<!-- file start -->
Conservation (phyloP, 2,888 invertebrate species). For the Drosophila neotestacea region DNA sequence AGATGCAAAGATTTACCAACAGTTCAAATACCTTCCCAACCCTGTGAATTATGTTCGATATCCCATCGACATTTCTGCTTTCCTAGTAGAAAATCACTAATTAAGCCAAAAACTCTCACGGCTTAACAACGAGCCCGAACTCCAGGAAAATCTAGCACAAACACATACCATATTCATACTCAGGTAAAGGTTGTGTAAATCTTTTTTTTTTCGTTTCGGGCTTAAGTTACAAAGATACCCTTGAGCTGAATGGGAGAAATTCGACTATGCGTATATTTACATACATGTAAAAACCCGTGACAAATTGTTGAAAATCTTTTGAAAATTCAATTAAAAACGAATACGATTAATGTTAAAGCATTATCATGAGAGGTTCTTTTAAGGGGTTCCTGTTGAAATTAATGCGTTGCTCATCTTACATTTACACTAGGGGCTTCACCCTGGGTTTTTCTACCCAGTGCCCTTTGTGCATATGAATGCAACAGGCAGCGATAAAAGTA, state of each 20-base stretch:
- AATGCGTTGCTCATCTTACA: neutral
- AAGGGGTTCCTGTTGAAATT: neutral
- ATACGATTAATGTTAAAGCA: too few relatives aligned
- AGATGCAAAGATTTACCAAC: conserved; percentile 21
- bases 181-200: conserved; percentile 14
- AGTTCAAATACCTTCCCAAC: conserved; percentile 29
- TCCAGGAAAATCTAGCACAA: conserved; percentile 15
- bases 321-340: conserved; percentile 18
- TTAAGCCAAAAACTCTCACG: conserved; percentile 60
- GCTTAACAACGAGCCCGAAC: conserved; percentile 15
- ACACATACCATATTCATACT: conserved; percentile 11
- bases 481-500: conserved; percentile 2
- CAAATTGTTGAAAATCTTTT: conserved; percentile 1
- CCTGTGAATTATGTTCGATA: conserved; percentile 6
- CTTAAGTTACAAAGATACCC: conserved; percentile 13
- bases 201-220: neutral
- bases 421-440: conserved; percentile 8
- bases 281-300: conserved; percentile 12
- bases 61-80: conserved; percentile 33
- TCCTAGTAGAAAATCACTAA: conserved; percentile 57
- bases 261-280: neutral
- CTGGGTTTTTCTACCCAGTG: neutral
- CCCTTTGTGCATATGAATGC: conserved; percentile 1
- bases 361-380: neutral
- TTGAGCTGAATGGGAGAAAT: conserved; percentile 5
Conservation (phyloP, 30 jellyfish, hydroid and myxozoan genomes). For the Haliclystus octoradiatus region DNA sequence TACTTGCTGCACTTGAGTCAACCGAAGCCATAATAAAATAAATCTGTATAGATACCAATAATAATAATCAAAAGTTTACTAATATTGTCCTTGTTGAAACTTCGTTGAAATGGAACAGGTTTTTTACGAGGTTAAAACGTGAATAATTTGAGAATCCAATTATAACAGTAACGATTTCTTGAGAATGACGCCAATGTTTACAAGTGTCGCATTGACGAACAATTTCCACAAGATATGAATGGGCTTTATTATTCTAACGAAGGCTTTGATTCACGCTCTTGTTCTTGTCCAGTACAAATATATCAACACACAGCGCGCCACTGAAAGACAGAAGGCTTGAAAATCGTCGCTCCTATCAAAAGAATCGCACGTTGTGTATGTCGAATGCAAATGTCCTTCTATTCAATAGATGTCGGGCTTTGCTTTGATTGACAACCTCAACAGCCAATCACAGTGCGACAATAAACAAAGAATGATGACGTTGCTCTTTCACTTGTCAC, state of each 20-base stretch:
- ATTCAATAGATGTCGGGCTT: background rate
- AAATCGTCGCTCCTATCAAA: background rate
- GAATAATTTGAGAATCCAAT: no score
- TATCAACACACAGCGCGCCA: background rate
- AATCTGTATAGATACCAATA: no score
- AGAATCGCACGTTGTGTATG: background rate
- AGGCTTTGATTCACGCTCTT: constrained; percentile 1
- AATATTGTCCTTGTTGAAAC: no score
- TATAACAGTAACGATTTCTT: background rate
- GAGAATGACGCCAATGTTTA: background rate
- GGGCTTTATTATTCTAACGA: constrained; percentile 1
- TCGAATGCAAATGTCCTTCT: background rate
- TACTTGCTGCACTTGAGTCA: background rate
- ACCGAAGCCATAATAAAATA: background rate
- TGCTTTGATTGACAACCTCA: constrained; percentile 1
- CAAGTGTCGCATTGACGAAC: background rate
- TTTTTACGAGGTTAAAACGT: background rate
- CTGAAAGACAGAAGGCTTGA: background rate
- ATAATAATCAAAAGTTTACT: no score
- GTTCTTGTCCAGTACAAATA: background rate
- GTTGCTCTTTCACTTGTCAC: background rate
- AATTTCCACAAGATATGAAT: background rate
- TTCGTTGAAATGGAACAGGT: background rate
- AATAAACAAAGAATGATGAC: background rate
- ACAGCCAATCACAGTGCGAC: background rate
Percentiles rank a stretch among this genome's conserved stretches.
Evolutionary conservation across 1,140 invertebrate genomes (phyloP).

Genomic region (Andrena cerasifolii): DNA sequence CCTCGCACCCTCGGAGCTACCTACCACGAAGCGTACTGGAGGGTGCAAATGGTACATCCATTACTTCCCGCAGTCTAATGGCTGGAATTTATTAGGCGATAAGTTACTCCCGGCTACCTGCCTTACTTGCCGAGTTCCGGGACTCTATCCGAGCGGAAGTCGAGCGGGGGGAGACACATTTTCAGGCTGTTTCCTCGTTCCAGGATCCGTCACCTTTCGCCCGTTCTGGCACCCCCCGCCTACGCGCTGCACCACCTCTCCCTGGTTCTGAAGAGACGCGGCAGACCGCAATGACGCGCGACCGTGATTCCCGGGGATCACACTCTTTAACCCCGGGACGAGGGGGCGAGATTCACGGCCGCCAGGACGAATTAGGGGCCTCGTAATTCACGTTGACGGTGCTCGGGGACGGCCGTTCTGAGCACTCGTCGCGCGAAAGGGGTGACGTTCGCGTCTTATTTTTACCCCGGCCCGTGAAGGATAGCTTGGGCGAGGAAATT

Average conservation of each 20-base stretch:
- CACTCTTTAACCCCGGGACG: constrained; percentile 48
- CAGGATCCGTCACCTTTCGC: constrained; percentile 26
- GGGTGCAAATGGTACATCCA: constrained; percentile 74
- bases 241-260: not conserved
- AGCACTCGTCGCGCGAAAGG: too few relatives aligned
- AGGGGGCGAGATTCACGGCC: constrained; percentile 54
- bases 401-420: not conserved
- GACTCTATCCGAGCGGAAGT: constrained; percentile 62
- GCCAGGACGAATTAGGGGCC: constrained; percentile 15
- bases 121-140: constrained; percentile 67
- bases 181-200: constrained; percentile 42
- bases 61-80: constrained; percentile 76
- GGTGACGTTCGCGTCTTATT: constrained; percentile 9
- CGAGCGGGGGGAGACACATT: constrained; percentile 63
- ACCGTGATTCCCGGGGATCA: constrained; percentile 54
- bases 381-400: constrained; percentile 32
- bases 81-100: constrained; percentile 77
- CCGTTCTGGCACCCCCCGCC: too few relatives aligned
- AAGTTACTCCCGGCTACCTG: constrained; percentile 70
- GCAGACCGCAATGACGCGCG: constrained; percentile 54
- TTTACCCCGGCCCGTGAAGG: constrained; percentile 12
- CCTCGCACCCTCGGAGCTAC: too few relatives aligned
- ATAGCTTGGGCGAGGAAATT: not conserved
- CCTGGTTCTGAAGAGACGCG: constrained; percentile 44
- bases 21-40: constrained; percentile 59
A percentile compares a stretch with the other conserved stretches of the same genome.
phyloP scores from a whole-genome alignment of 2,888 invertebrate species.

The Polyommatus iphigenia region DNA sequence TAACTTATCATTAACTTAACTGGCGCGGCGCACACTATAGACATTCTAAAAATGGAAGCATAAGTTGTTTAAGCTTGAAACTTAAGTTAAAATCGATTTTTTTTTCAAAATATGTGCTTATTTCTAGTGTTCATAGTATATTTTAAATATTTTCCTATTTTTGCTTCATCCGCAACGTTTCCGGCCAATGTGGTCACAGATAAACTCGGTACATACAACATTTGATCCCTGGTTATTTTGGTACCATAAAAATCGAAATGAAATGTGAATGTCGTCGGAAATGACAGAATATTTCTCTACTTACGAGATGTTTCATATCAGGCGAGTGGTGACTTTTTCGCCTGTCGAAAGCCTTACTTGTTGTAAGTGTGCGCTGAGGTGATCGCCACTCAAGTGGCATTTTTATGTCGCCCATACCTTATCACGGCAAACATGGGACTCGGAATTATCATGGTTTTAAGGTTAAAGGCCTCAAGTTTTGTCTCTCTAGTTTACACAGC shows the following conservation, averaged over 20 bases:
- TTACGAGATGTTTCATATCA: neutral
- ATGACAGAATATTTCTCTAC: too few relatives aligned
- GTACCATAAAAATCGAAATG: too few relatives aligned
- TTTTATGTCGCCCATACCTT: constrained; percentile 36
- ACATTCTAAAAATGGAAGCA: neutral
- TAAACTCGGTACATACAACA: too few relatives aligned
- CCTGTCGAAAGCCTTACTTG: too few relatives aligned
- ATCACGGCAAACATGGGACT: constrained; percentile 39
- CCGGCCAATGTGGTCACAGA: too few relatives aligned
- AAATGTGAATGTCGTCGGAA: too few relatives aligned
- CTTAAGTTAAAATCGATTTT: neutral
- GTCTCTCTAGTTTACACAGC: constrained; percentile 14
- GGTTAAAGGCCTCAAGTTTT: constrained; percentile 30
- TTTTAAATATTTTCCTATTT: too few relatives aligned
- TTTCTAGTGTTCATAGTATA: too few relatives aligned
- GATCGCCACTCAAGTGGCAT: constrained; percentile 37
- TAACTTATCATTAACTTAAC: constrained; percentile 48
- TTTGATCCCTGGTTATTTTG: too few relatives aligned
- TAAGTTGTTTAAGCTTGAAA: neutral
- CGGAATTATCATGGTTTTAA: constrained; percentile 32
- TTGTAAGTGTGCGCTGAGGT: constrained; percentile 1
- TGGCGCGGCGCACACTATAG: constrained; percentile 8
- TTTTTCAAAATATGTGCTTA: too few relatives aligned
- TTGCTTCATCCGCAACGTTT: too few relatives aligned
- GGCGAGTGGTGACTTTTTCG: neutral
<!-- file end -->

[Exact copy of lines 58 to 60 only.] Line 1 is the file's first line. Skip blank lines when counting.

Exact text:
- CAGGATCCGTCACCTTTCGC: constrained; percentile 26
- GGGTGCAAATGGTACATCCA: constrained; percentile 74
- bases 241-260: not conserved